For those who are not familiar with the mishmash of federal, state, and local regulations on train whistling, consider that here in Colorado any train - street intersection is regulated by or involves all these govenmental and regulatory bodies:
- RSA - Railroad Safety Administration (federal)
- County Governement (local)
- Local (City) Government (local)
- PUC - Public Utilities Commission (state)
- CDOT - Colorado Department Of Transportation (state)
- Railroads - Union Pacific and Burlington Northern & Santa Fe here
What brings it all to a head here is that there are 20-35 coal trains a day through town. We have five crossings here in our little town. The RSA requires that each train approaching a crossing have a long-long-short-long whistle pattern before/at intersection at 96-110 dBA. At those levels, the whistle can be heard miles from the intersection. As you might guess, the populace is not real happy about the noise pollution. Especially since the number of trains may double in the next year or two as the alternative clean air routes force more trains out here to rural areas and the consumption of coal continues to increase. A few years ago, the annoyance factor was considerably less since the old law was 85-90 dBA and the number of trains was less than 7.
So if we can install the equipment and controls to reduce the risk of a vehicle-train collision to below the national average, we can implement a so called "Quiet Zone" where the trains are no longer mandated to toot all the time. Tonight was a preliminary public meeting and presentation by the engineering firm doing the study, mainly to introduce us to what the acceptable technologies are to reach the required risk levels.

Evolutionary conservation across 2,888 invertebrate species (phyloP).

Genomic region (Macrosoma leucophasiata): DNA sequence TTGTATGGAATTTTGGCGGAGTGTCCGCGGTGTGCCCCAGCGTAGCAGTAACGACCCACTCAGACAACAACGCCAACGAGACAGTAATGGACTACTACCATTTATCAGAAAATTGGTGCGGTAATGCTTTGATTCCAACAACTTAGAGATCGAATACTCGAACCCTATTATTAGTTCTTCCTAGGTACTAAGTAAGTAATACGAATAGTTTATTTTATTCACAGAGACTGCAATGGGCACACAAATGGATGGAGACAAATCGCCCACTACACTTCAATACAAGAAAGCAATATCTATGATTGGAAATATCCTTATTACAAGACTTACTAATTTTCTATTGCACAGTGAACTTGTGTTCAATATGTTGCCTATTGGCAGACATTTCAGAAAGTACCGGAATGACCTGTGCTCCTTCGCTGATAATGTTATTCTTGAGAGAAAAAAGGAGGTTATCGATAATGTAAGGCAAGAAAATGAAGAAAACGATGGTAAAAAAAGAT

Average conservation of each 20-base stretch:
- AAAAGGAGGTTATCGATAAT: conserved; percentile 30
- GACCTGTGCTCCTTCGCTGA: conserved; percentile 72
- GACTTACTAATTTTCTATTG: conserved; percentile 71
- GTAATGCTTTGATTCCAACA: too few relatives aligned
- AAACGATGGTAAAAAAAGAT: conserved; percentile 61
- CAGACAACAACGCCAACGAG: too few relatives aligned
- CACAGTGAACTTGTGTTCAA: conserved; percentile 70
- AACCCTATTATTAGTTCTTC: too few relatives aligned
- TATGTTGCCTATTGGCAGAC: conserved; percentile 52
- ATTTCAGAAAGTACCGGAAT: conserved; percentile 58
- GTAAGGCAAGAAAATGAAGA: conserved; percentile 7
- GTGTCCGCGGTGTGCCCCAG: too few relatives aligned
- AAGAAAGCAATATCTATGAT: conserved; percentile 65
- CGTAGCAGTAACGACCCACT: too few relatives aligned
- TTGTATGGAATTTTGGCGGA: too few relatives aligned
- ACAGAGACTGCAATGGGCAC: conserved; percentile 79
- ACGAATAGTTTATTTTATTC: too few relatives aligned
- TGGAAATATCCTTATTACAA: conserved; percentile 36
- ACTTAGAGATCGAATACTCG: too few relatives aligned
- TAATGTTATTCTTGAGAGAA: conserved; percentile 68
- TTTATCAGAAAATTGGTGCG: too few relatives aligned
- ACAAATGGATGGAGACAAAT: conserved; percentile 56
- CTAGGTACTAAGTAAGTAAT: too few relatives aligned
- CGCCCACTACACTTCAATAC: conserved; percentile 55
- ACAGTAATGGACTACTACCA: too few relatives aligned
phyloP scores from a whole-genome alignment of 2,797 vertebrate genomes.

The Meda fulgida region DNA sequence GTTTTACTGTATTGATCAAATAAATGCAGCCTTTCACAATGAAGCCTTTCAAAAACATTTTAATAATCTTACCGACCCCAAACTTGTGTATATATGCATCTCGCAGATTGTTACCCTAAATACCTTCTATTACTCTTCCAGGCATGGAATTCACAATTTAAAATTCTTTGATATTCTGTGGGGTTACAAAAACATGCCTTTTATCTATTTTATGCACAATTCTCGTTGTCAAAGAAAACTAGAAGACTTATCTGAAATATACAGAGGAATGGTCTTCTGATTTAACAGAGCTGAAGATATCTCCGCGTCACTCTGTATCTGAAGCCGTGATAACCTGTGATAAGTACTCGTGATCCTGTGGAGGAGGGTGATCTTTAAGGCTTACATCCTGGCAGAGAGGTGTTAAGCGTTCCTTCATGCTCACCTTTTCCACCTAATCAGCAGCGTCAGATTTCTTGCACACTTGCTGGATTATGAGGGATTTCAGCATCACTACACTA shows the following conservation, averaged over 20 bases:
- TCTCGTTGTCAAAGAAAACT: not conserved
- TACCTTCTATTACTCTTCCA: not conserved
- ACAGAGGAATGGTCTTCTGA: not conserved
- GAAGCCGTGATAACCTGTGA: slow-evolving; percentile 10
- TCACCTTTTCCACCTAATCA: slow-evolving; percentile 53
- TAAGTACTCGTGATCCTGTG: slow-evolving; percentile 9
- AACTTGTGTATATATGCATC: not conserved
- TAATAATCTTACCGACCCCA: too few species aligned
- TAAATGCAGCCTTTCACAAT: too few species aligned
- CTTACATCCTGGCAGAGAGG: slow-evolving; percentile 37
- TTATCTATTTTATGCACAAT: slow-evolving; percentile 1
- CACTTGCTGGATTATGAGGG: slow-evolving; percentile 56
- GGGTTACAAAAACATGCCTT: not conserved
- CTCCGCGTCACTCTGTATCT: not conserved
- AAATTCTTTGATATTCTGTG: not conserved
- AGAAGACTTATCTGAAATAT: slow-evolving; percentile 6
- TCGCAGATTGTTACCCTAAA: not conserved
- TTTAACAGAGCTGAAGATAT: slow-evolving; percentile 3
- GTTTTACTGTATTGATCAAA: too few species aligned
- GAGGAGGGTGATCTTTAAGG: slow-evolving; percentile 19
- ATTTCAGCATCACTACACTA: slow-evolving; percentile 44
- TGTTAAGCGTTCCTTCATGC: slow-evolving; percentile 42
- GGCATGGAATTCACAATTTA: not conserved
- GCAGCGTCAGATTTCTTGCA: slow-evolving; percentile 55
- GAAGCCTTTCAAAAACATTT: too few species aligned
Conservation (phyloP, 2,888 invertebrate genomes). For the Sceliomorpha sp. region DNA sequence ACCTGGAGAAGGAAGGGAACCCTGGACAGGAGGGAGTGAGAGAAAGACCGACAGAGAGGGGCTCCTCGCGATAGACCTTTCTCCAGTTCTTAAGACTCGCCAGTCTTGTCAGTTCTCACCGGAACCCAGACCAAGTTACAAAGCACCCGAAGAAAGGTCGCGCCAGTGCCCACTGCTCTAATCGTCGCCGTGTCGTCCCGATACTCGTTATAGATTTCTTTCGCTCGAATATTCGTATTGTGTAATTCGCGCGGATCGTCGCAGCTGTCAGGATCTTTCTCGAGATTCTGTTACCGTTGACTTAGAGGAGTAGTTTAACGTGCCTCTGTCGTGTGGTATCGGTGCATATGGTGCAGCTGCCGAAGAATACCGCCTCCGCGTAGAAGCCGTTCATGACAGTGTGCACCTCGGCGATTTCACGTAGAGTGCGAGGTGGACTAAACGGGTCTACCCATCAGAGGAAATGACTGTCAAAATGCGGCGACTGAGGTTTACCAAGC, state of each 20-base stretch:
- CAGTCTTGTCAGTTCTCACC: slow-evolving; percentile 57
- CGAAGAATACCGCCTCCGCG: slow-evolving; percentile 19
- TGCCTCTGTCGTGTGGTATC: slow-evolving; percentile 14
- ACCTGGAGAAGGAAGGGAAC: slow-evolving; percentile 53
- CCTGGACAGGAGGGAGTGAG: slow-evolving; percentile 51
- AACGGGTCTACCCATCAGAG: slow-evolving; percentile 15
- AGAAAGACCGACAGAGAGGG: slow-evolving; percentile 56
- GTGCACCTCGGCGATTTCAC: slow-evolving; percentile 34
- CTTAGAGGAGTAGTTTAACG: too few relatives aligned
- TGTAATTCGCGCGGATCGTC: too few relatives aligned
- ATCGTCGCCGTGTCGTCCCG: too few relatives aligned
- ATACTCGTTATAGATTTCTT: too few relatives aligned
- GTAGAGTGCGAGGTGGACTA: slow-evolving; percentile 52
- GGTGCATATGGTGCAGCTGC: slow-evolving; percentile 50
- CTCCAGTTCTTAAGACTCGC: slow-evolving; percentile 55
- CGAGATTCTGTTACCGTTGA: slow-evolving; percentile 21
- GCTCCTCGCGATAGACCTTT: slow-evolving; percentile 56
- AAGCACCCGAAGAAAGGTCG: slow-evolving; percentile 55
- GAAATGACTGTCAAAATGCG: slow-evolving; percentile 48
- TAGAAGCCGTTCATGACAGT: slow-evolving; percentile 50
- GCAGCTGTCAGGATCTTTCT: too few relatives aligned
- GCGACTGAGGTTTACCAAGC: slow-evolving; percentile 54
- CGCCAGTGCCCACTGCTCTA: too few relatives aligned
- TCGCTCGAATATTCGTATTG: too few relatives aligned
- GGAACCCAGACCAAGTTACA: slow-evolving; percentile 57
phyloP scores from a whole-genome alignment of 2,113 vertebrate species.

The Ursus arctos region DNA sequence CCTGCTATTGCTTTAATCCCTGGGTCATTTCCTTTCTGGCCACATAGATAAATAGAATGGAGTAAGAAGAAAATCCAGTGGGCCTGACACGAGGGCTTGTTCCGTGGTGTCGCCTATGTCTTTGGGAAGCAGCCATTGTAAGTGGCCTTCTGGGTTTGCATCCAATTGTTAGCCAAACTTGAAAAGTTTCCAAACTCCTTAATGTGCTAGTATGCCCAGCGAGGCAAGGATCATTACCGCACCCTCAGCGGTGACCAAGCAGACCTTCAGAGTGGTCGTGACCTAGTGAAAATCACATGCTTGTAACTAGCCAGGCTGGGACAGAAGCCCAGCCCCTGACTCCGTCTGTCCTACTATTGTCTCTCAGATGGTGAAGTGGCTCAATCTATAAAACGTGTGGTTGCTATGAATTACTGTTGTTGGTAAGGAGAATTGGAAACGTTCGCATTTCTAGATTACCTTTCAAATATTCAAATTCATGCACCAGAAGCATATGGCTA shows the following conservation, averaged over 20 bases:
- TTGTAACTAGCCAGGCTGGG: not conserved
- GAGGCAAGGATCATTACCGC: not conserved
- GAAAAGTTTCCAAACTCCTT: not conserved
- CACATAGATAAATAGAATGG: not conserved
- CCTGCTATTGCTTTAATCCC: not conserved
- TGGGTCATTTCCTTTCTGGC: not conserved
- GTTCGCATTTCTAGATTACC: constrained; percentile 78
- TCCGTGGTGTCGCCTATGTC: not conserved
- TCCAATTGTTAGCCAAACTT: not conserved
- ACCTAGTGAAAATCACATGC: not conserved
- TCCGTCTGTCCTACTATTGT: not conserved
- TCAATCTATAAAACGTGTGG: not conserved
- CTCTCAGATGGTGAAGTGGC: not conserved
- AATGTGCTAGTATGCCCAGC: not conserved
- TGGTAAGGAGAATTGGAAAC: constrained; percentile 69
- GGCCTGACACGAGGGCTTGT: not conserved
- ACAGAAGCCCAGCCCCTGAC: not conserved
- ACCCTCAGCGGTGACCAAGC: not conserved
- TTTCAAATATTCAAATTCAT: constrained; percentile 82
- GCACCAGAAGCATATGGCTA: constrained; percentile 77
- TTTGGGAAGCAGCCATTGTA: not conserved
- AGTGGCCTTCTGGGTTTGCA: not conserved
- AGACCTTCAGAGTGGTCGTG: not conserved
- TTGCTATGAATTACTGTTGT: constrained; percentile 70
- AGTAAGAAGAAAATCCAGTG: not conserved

The real issue is cost. It could be as cheap as $300,000 per intersection to as much as $2,000,000 per intersection. Needless to say, with 5 intersections, our annual budget of $18,000,000 won't cover those kind of additional costs. So, it is time to see what the exact cost will be and then see what we can exchange with the railroads to get the project done. The next few months will tell what the chances are.
There has been one meeting with all the concerned parties from the list above and there is another one scheduled for the 18th to get the final numbers settled for required signalling. Then we can see if the railroads are really serious about talking turkey. After all, they can simply tell us where to go if they so desire. There seems to be something the city controls that they want for a project of their own, so we'll see what kind of horse trading we can do.
So what did you waste your day doing? It had to have been a bit less dry than mine. (If not, you have my sympathies.)
P.S. I did issue a proclamation for Go Green Week here today. That was exciting if only to talk to the high schoolers behind the effort. The older I get, the younger they look. They were amazed to find out that clear back in the early 1970's when I was in high school here, I was co-chairperson of the very first Earth Day celebration. Yet another perfectly worthless claim to fame. (I'm not sure whether they were amazed that I was involved in Earth Day or that anyone could be so old as to have attended high school that long ago.)